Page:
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The macroevolutionary impact of epigenetics and lateral gene transfer on eukaryotic genomes

Periodic Reporting for period 2 - Macro-EpiK (The macroevolutionary impact of epigenetics and lateral gene transfer on eukaryotic genomes)

Reporting period: 2020-09-01 to 2022-02-28

Life on Earth is comprised into three major domains of life: Bacteria, Archaea and Eukaryotes. The former two encompass microorganisms of simple cellular organisation, whereas Eukaryotes display a large number of complex subcellular compartments and molecular machineries. The evolutionary origin of this cellular complexity remains one of the most challenging questions in biology. Due their size and obviousness in nature, large multicellular organisms (such as animals, plants and fungi) are the best-studied eukaryotes, but the overwhelming majority of eukaryotic diversity corresponds in fact to eukaryotic microbes (“protists”), and all multicellular species descend from protist ancestors. Protists are thus of profound ecological and evolutionary importance: the evolutionary history of protists is closely connected to the evolution of the eukaryotic cell itself. Protists inhabit very diverse environments (including most bodies of water, where they can represent important players in the ecosytems). They display an astounding diversity of lifestyles (photosynthetic, parasitic, free-living, feeding on bacteria or on other microbial eukaryotes), adaptations to environments (some are able to live without oxygen, in high salt conditions, at very low or high temperature...) and complex life cycles.

Nonetheless, most protistan groups are very poorly understood, especially if they are non-parasitic. Few protists have been sequenced to obtain their genome, limiting our understanding of their true diversity and our investigation of eukaryotic origin and evolution at large.

The overarching goal of my project is to characterize the genomes of understudied eukaryotic microbes selected for their diversity, and to analyse them using state-of-the-art bioinformatic methods. In particular, we are interested in “uncultivated protists”, meaning organisms that are not easily cultivable in the lab and are thus understudied. For this, we are using “single-cell techniques” and novel genome-scaffolding approaches which allow us to sort cells of interest directly from environmental samples, or from complex cultures (i.e. cultures containing the organism of interest but also many other species).

Having access to the genomic sequence of novel, diverse, understudied protists allows us to tackle many questions in evolutionary biology. Among these, we are praticularly interested in understanding the diversity and evolution of the epigenetic toolkit. Eukaryote genome architecture varies in size and structure. This diversity is only possible due to a well-developed epigenetic toolkit, which allows a tight control of DNA expression. However, almost nothing is known on this topic outside of animals, plants and fungi. The scarce data coming from protists concern parasitic lineages; they indicate large differences with what is known in model organisms. Overall, the characteristics of epigenetic modifications remain a 'black box' in the vast majority of eukaryotic lineages, hampering our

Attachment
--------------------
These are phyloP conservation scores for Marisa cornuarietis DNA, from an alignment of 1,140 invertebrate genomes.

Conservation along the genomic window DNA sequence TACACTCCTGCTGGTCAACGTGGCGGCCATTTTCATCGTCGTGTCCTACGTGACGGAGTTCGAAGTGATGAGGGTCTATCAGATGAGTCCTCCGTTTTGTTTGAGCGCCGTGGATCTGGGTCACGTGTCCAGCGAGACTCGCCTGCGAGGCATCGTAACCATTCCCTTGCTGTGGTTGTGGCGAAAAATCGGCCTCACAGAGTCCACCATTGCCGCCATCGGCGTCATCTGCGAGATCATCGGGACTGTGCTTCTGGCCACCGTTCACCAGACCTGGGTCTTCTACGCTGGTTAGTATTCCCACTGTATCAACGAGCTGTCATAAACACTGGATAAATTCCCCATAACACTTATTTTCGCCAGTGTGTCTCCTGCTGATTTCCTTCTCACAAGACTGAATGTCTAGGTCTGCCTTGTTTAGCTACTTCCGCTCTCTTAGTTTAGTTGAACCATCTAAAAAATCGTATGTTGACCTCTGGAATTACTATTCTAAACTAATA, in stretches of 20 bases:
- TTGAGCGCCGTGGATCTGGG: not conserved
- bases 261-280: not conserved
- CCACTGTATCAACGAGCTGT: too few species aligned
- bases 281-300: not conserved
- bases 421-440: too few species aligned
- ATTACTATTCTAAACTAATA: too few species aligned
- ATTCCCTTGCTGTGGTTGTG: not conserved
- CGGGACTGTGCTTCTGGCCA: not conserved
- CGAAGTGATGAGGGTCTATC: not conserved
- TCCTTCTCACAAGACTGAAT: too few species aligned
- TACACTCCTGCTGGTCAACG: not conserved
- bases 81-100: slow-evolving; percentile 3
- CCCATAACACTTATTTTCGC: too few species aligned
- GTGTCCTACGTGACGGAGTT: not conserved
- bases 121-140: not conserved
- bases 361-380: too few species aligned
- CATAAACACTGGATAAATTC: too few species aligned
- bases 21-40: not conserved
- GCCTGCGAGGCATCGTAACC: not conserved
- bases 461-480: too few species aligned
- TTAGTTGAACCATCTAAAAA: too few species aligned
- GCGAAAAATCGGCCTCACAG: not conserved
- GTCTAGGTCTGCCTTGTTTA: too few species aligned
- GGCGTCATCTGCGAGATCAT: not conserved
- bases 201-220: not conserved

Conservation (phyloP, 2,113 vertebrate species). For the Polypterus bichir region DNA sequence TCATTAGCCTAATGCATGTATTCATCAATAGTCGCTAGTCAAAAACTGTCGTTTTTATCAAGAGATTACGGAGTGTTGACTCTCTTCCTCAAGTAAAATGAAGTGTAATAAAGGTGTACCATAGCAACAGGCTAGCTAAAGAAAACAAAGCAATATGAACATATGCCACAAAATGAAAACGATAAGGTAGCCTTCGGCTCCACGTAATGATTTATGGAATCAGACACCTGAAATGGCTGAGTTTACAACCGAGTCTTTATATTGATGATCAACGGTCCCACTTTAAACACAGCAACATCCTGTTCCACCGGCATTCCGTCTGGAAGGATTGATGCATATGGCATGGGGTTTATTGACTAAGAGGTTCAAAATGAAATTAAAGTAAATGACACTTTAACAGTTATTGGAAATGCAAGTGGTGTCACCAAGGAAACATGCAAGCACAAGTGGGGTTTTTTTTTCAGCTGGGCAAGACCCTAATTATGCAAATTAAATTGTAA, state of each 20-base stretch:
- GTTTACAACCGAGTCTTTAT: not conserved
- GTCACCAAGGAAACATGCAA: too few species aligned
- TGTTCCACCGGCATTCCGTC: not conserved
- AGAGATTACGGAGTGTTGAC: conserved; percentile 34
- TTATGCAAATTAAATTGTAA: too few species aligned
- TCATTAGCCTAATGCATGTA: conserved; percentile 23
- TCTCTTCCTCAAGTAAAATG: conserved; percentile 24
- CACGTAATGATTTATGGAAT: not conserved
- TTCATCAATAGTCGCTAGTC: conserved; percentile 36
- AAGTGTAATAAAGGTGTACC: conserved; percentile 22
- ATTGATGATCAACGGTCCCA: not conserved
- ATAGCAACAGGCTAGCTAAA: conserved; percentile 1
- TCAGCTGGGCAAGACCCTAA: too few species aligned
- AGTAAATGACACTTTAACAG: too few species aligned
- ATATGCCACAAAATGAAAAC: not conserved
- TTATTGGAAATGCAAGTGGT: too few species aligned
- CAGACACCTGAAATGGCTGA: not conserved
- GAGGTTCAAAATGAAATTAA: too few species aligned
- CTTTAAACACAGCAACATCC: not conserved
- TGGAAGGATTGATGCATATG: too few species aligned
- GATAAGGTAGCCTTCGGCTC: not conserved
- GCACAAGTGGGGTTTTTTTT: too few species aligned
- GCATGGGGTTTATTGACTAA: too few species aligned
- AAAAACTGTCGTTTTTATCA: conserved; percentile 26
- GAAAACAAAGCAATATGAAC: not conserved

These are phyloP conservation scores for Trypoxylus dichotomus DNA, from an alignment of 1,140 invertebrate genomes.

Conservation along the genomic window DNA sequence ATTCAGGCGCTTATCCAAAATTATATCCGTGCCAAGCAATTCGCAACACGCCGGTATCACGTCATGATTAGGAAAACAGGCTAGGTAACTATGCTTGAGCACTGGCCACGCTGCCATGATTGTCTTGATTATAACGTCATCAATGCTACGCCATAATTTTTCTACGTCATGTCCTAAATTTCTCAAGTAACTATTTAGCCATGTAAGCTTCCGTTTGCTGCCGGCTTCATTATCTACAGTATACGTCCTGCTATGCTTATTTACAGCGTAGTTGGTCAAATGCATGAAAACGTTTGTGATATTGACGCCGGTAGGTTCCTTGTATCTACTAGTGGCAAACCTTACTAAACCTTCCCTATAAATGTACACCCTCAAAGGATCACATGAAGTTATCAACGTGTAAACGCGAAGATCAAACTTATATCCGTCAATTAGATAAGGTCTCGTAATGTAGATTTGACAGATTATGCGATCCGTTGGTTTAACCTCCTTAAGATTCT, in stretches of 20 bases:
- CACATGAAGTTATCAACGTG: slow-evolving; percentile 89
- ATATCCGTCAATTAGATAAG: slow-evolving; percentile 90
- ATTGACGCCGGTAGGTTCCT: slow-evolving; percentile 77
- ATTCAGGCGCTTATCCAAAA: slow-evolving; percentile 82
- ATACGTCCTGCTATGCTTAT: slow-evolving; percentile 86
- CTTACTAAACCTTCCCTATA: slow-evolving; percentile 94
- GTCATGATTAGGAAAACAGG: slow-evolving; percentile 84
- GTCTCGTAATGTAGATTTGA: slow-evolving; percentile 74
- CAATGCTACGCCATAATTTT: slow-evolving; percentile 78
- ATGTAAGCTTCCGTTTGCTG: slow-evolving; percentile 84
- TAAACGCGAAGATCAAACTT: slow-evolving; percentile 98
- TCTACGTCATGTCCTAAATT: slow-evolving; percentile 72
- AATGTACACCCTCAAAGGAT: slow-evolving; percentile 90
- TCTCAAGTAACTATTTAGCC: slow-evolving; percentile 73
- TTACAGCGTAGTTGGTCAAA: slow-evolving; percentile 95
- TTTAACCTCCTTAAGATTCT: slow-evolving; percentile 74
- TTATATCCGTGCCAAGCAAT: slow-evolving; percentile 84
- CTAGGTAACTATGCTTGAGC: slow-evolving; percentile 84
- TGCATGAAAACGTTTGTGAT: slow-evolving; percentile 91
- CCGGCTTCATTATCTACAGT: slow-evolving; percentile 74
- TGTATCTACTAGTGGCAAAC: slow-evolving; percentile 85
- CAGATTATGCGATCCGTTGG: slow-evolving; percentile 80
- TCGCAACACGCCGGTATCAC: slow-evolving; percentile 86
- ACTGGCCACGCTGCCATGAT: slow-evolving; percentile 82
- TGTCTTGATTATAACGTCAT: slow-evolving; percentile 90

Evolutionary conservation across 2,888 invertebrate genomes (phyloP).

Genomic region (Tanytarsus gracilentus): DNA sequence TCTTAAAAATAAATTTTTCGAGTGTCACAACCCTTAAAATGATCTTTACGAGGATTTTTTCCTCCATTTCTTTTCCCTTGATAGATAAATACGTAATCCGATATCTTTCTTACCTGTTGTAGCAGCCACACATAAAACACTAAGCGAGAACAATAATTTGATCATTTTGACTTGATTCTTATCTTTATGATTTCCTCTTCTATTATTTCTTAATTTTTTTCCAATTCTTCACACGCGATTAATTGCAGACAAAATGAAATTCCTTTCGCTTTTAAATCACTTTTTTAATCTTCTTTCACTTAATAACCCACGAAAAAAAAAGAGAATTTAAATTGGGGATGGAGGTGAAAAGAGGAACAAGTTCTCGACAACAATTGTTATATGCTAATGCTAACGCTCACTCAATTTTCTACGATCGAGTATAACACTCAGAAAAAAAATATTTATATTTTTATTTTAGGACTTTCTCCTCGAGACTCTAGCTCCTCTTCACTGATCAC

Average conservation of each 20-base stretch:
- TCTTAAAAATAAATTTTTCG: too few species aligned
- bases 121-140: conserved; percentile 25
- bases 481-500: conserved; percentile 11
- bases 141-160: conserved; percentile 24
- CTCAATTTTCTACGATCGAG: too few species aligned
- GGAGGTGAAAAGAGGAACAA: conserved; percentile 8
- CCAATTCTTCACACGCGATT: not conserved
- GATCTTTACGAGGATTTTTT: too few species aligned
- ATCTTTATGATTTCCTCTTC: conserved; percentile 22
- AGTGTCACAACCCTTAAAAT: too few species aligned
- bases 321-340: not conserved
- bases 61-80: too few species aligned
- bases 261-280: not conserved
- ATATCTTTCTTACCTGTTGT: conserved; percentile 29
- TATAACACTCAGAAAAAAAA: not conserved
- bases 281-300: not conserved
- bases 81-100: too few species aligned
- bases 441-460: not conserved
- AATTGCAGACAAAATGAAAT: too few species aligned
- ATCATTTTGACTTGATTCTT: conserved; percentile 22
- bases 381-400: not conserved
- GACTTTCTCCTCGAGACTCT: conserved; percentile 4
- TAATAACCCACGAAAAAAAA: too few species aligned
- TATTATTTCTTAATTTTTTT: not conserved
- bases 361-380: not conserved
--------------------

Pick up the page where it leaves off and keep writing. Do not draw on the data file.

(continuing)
understanding of their evolution and the real extent of their role in shaping eukaryotic genomes. Here we aim to clarifying the evolution of epigenetic mechanisms in eukaryotes through comparative
genomics and experimental approaches, to understand the role of this regulatory process during
eukaryotic genome evolution.
Since the beginning of the project, we have been able to sample, identify, and isolate a dozen novel species representative of an extremely diverse and understudied group of protists. So far, no genomic data is available for this group. Here we used a combination of single-cell sorting (since we cannot grow these organisms in pure culture as feed on bacteria), and sophisticated sequencing approaches to generate genomic data for 7 species. We are now in the process of analyzing these genomes.

One aspect of this project consists in improving our understanding of the deep evolutionary relationships between major clades of eukaryotes. A community effort has yielded the development of a user-friendly tool to better resolve the eukaryotic Tree of Life. This has been published in PLoS Biology (Tice et al. 2021).

Another aspect of our work has been to investigation of the evolution of specific proteins that are involved in epigenetic systems.

Finally, we have developed a sophisticated pipeline that aims to identify the presence of foreign DNA into eukaryotic genomes and investigate prominent characteristics of transferred genes and how they might have impacted the evolution of the recipient species.
Several advances beyond the state of the start have come out so far:
1) The cultivation of protists from a very diverse group almost entirely unknown so far.
2) The development of successful protocols of cell sorting and genome sequencing of protsits from complex cultures.
3) The development of an effective protocol for investigating epigenetic modifications for non-model organisms.
Complex eukaryotic cell and its endomembrane organization